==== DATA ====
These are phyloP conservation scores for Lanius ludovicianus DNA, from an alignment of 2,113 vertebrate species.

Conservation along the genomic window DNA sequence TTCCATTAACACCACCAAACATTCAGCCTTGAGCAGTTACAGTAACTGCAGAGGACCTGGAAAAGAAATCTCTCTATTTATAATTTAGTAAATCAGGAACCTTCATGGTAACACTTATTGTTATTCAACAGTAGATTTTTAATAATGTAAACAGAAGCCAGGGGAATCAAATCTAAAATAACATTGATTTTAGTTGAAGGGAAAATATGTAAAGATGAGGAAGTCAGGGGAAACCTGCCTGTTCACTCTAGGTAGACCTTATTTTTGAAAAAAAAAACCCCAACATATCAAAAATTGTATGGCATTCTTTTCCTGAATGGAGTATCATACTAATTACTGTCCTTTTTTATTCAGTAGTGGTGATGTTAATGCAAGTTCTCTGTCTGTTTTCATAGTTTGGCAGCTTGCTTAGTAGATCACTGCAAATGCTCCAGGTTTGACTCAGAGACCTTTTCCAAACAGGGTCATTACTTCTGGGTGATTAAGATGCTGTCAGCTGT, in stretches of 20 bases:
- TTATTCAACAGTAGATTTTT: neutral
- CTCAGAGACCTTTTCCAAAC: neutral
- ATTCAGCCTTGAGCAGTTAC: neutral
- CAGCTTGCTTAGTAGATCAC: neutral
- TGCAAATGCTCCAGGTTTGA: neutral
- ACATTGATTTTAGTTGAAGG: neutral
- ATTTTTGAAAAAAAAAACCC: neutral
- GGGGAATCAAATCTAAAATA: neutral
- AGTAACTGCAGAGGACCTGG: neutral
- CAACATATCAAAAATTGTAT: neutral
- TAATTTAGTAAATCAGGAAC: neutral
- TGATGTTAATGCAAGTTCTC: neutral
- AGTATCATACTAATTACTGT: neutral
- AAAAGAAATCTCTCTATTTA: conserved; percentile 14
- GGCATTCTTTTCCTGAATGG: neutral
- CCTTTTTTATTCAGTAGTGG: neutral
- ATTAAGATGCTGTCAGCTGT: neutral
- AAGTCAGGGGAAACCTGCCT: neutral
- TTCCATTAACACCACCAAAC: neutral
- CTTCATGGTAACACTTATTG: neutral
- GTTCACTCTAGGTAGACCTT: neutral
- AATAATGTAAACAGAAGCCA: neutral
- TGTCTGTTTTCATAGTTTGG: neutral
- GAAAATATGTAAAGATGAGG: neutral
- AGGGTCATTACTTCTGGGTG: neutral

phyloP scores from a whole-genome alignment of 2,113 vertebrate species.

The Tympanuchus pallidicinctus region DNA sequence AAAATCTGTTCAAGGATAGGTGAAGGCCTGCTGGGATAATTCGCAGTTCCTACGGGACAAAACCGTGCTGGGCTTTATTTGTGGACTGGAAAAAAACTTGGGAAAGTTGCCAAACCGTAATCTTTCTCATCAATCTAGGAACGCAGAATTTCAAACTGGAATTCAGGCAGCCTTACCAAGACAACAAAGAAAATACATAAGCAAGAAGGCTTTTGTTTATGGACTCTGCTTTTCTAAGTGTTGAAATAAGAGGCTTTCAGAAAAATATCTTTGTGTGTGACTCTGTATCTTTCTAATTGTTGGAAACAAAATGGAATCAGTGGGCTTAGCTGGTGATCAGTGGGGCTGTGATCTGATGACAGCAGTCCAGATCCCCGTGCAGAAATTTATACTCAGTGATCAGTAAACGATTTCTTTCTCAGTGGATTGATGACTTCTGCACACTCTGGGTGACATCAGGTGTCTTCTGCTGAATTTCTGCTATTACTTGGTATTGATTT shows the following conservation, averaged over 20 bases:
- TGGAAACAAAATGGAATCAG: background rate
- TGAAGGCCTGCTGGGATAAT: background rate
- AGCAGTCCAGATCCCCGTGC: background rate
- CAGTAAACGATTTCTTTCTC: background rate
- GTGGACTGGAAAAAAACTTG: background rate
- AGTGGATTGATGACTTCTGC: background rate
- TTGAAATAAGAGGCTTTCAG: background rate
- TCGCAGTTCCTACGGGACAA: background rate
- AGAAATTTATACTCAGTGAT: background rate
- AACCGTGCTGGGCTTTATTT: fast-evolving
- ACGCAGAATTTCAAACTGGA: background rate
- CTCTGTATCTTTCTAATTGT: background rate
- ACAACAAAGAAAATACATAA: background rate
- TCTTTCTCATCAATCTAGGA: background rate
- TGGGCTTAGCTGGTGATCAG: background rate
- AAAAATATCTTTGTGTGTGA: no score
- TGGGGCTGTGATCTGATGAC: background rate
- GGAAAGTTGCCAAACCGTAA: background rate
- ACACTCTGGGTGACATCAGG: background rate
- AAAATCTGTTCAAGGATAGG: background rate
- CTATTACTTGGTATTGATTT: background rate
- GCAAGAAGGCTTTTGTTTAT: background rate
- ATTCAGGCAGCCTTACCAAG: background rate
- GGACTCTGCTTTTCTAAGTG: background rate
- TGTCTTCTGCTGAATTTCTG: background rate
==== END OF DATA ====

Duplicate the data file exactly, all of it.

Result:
These are phyloP conservation scores for Lanius ludovicianus DNA, from an alignment of 2,113 vertebrate species.

Conservation along the genomic window DNA sequence TTCCATTAACACCACCAAACATTCAGCCTTGAGCAGTTACAGTAACTGCAGAGGACCTGGAAAAGAAATCTCTCTATTTATAATTTAGTAAATCAGGAACCTTCATGGTAACACTTATTGTTATTCAACAGTAGATTTTTAATAATGTAAACAGAAGCCAGGGGAATCAAATCTAAAATAACATTGATTTTAGTTGAAGGGAAAATATGTAAAGATGAGGAAGTCAGGGGAAACCTGCCTGTTCACTCTAGGTAGACCTTATTTTTGAAAAAAAAAACCCCAACATATCAAAAATTGTATGGCATTCTTTTCCTGAATGGAGTATCATACTAATTACTGTCCTTTTTTATTCAGTAGTGGTGATGTTAATGCAAGTTCTCTGTCTGTTTTCATAGTTTGGCAGCTTGCTTAGTAGATCACTGCAAATGCTCCAGGTTTGACTCAGAGACCTTTTCCAAACAGGGTCATTACTTCTGGGTGATTAAGATGCTGTCAGCTGT, in stretches of 20 bases:
- TTATTCAACAGTAGATTTTT: neutral
- CTCAGAGACCTTTTCCAAAC: neutral
- ATTCAGCCTTGAGCAGTTAC: neutral
- CAGCTTGCTTAGTAGATCAC: neutral
- TGCAAATGCTCCAGGTTTGA: neutral
- ACATTGATTTTAGTTGAAGG: neutral
- ATTTTTGAAAAAAAAAACCC: neutral
- GGGGAATCAAATCTAAAATA: neutral
- AGTAACTGCAGAGGACCTGG: neutral
- CAACATATCAAAAATTGTAT: neutral
- TAATTTAGTAAATCAGGAAC: neutral
- TGATGTTAATGCAAGTTCTC: neutral
- AGTATCATACTAATTACTGT: neutral
- AAAAGAAATCTCTCTATTTA: conserved; percentile 14
- GGCATTCTTTTCCTGAATGG: neutral
- CCTTTTTTATTCAGTAGTGG: neutral
- ATTAAGATGCTGTCAGCTGT: neutral
- AAGTCAGGGGAAACCTGCCT: neutral
- TTCCATTAACACCACCAAAC: neutral
- CTTCATGGTAACACTTATTG: neutral
- GTTCACTCTAGGTAGACCTT: neutral
- AATAATGTAAACAGAAGCCA: neutral
- TGTCTGTTTTCATAGTTTGG: neutral
- GAAAATATGTAAAGATGAGG: neutral
- AGGGTCATTACTTCTGGGTG: neutral

phyloP scores from a whole-genome alignment of 2,113 vertebrate species.

The Tympanuchus pallidicinctus region DNA sequence AAAATCTGTTCAAGGATAGGTGAAGGCCTGCTGGGATAATTCGCAGTTCCTACGGGACAAAACCGTGCTGGGCTTTATTTGTGGACTGGAAAAAAACTTGGGAAAGTTGCCAAACCGTAATCTTTCTCATCAATCTAGGAACGCAGAATTTCAAACTGGAATTCAGGCAGCCTTACCAAGACAACAAAGAAAATACATAAGCAAGAAGGCTTTTGTTTATGGACTCTGCTTTTCTAAGTGTTGAAATAAGAGGCTTTCAGAAAAATATCTTTGTGTGTGACTCTGTATCTTTCTAATTGTTGGAAACAAAATGGAATCAGTGGGCTTAGCTGGTGATCAGTGGGGCTGTGATCTGATGACAGCAGTCCAGATCCCCGTGCAGAAATTTATACTCAGTGATCAGTAAACGATTTCTTTCTCAGTGGATTGATGACTTCTGCACACTCTGGGTGACATCAGGTGTCTTCTGCTGAATTTCTGCTATTACTTGGTATTGATTT shows the following conservation, averaged over 20 bases:
- TGGAAACAAAATGGAATCAG: background rate
- TGAAGGCCTGCTGGGATAAT: background rate
- AGCAGTCCAGATCCCCGTGC: background rate
- CAGTAAACGATTTCTTTCTC: background rate
- GTGGACTGGAAAAAAACTTG: background rate
- AGTGGATTGATGACTTCTGC: background rate
- TTGAAATAAGAGGCTTTCAG: background rate
- TCGCAGTTCCTACGGGACAA: background rate
- AGAAATTTATACTCAGTGAT: background rate
- AACCGTGCTGGGCTTTATTT: fast-evolving
- ACGCAGAATTTCAAACTGGA: background rate
- CTCTGTATCTTTCTAATTGT: background rate
- ACAACAAAGAAAATACATAA: background rate
- TCTTTCTCATCAATCTAGGA: background rate
- TGGGCTTAGCTGGTGATCAG: background rate
- AAAAATATCTTTGTGTGTGA: no score
- TGGGGCTGTGATCTGATGAC: background rate
- GGAAAGTTGCCAAACCGTAA: background rate
- ACACTCTGGGTGACATCAGG: background rate
- AAAATCTGTTCAAGGATAGG: background rate
- CTATTACTTGGTATTGATTT: background rate
- GCAAGAAGGCTTTTGTTTAT: background rate
- ATTCAGGCAGCCTTACCAAG: background rate
- GGACTCTGCTTTTCTAAGTG: background rate
- TGTCTTCTGCTGAATTTCTG: background rate